Research Description: 
We study how cells make proteins, which is a fundamental process for life. Ribosomes are the machines responsible for protein synthesis in all cells. Ribosomes accurately "read" the genetic information in mRNAs to assemble all the proteins required by the cell. Ribosomes are large macromolecular complexes made up of RNA and protein. The process of protein synthesis is very complex and highly regulated in eukaryotic cells. 

Currently we are focusing on three research areas: 

First, we are studying how the different steps in bacterial protein synthesis are catalyzed by the ribosome and several translational factors. This will provide insights for developing new antibiotics to treat drug-resistrant bacterial infections.

Second, we are studying the mechanism of translational control by the Fragile X Mental Retardation Protein (FMRP). Fragile X Syndrome is the most common form of mental retardation. We are interested in understanding how FMRP regulates the synthesis of numerous proteins in the nervous system.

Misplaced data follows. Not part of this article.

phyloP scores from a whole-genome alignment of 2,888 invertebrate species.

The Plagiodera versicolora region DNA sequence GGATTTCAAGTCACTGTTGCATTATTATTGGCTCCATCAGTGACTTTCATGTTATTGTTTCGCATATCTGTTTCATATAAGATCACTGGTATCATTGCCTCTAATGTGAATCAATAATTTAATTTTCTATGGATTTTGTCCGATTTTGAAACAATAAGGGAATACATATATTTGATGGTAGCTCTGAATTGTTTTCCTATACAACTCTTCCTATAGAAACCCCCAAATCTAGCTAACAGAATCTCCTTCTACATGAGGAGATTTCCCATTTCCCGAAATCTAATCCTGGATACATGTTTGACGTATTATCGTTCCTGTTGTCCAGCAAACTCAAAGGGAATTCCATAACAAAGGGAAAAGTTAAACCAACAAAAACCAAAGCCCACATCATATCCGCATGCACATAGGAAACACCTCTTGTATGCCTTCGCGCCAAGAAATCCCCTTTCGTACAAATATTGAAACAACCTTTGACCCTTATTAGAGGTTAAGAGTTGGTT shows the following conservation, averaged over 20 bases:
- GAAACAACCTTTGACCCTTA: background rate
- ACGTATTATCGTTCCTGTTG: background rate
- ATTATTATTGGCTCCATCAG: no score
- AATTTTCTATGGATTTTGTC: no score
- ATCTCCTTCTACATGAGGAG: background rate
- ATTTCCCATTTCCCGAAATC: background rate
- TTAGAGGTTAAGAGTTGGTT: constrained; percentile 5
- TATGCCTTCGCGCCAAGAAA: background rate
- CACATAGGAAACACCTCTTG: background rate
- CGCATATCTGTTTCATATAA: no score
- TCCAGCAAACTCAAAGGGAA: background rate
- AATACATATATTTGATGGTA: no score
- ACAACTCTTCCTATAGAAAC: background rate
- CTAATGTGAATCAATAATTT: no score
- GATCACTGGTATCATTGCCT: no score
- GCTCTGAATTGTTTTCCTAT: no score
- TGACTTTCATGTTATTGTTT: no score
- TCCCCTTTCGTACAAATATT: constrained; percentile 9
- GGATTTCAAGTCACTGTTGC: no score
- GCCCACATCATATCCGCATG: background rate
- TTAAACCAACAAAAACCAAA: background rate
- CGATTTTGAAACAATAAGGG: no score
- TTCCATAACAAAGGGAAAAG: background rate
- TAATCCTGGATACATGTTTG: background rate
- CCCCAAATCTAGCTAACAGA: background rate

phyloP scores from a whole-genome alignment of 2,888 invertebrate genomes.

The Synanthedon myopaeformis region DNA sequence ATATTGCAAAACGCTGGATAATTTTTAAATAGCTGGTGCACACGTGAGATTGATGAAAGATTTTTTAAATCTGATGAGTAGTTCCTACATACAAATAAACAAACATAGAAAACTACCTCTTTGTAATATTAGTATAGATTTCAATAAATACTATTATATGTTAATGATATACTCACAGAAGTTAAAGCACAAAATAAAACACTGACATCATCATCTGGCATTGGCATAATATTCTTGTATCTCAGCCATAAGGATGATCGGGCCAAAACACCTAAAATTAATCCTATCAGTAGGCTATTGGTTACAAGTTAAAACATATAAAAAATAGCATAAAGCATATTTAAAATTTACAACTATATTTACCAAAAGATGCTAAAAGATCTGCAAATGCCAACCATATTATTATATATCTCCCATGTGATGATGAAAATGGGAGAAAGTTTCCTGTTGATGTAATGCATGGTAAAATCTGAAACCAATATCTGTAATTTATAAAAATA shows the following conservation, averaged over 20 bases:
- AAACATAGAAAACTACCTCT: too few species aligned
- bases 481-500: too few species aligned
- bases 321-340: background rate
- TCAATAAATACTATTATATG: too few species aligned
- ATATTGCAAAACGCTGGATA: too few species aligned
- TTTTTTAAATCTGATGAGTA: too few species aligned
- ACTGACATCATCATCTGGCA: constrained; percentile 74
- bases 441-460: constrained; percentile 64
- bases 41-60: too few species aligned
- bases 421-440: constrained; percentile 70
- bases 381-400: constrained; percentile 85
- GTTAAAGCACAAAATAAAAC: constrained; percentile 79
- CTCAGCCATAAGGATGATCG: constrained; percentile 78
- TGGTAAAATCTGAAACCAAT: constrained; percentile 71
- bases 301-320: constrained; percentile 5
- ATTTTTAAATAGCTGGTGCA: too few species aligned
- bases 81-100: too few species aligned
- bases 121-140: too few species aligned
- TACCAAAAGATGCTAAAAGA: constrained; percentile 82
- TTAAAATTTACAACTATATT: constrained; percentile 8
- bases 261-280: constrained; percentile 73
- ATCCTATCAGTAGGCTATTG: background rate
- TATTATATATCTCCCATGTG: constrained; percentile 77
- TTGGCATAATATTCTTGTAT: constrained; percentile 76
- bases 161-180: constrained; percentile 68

Third, we are studying the mechanism used by the influenza virus to enhance the translation of viral mRNAs. Previous studies have shown that influenza virus infection blocks the transport and translation of host mRNAs, whereas viral mRNAs are translated efficiently. We are interested in understanding the protein-protein and protein-RNA interactions that are important for this process. These studies may provide insights for developing new anti-viral agents to treat flu.   

Graduate Program: 
Chemistry and Biochemistry
Chemistry and Biochemistry